Flu & Cold Medicine La Follette TN

Everyone knows echinacea is what you take when you have a cold, right? Well, maybe, maybe not. A recent study in the New England Journal of Medicine showed that at least one species of echinacea didn’t help prevent colds or reduce the severity of cold symptoms.

Union County Chiropractic
(865) 745-9990
110 Skyline Dr
Maynardville, TN

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Roswell N Beck, MD
(843) 662-3102
704 East Central Avenue
La Follette, TN
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Medical School: Meharry Med Coll Sch Of Med, Nashville Tn 37208
Graduation Year: 1944

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Kathy M Jackson
(423) 562-1705
502 W Central Ave
La Follette, TN
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(423) 566-4142
511 W Central Ave
La Follette, TN
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(423) 907-1601
905 E Central Ave
La Follette, TN
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Emory Animal Hospital
(865) 947-0437
2311 W. Emory Road
Powell, TN

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Kenneth Todd Donahoe
(423) 907-1601
905 East Central Ave
Lafollette, TN
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(423) 566-4748
2146 Jacksboro Pike
La Follette, TN
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Charles T Baker
(423) 562-4968
109 Independence Ln
La Follette, TN
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James C Farris
(423) 562-4968
109 Independence Ln
La Follette, TN
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Echinacea's Rocky Road

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Everyone knows echinacea is what you take when you have a cold, right? Well, maybe, maybe not. A recent study in the New England Journal of Medicine showed that at least one species of echinacea didn’t help prevent colds or reduce the severity of cold symptoms.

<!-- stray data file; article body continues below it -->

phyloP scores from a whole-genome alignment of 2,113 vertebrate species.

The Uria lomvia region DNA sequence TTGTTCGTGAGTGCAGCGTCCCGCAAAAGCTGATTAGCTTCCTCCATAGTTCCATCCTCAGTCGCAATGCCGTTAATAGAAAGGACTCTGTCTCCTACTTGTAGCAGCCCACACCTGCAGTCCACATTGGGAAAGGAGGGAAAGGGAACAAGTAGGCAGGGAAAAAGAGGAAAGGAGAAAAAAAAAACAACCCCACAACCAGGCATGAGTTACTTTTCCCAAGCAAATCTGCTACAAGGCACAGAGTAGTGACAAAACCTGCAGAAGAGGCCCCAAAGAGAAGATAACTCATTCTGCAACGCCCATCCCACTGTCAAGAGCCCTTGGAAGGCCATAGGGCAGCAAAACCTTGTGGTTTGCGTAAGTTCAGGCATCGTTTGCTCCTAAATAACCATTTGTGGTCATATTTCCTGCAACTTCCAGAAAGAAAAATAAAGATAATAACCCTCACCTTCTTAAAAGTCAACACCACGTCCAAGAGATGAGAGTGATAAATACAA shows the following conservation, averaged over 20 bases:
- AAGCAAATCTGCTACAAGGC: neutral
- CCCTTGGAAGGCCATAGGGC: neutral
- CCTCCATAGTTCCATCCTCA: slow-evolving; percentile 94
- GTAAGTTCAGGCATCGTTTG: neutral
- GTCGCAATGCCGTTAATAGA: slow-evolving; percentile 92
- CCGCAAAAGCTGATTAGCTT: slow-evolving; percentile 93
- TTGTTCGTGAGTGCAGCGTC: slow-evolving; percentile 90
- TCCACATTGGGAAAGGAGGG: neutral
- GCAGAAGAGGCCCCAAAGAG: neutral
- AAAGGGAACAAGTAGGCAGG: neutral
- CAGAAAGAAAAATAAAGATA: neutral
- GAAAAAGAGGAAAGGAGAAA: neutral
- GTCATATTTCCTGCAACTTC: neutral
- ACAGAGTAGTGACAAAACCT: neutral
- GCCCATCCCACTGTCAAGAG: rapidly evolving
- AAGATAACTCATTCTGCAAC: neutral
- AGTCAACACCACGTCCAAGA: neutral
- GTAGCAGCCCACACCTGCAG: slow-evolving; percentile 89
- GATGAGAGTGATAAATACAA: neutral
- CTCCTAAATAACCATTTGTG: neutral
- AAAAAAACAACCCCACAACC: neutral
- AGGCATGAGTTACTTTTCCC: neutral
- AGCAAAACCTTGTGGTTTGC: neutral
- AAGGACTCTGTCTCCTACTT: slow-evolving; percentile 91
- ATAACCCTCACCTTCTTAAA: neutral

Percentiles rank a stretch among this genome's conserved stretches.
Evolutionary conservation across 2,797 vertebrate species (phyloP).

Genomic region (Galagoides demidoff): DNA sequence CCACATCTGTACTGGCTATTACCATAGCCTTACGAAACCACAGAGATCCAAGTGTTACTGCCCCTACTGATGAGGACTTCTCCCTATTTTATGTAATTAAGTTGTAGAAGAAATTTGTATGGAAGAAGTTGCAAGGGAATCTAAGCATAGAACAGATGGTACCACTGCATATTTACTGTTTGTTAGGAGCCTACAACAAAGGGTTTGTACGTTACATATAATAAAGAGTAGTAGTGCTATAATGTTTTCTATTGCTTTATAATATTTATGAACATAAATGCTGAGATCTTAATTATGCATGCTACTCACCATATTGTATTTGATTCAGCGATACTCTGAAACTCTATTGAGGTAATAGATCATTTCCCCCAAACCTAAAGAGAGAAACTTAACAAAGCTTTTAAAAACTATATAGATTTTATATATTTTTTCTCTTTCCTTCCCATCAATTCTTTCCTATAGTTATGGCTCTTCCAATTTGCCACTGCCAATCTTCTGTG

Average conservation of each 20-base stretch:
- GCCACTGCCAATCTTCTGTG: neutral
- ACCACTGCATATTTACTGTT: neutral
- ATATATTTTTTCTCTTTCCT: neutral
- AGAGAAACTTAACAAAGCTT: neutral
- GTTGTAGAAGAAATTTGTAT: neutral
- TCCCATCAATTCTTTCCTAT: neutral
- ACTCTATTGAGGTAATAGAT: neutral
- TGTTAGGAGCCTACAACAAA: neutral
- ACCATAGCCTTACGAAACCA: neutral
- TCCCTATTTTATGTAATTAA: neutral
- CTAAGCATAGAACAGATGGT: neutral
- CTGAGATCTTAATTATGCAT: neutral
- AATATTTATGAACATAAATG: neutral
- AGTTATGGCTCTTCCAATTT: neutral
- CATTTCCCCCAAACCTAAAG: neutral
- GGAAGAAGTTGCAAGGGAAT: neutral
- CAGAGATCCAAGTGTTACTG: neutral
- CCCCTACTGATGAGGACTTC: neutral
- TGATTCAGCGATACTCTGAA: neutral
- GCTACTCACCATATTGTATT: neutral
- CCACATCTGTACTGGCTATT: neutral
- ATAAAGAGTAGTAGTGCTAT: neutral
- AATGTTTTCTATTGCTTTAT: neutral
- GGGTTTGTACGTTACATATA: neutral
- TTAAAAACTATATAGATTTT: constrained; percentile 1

Although the study was notable in its research methods, it doesn’t mark the definitive death knell for echinacea as a cold fighter. Mark Blumenthal, founder and director of the nonprofit American Botanical Council (ABC), says that the cold/flu viruses, injected into participants noses were highly infectious, while the echinacea dosages were lower than what people would normally take—they received an equivalent of 900 mg a day of dried Echinacea angustifolia root, compared to the 3,000 mg that the World Health Organization and ABC recommend. “It would have been optimal if this trial had tested the echinacea preparation at either more frequent or higher doses,” he states.

The amount of biologically active ingredients found in the herb vary widely depending on a multitude of factors, leading the researchers to admit other “chemical constituents that were not tested [could] have important biological effects.” In fact, another study this year found that a standardized root extract from Echinacea angustifolia did, in fact, strengthen the immune systems of mice infected with Candida albicans (yeast overgrowth), as well as stimulate the production of T-cells that are vital for immunity. But don’t throw out that tincture just yet. Most doctors do still recommend echinacea for colds and flus.

—Nancy Alfaro

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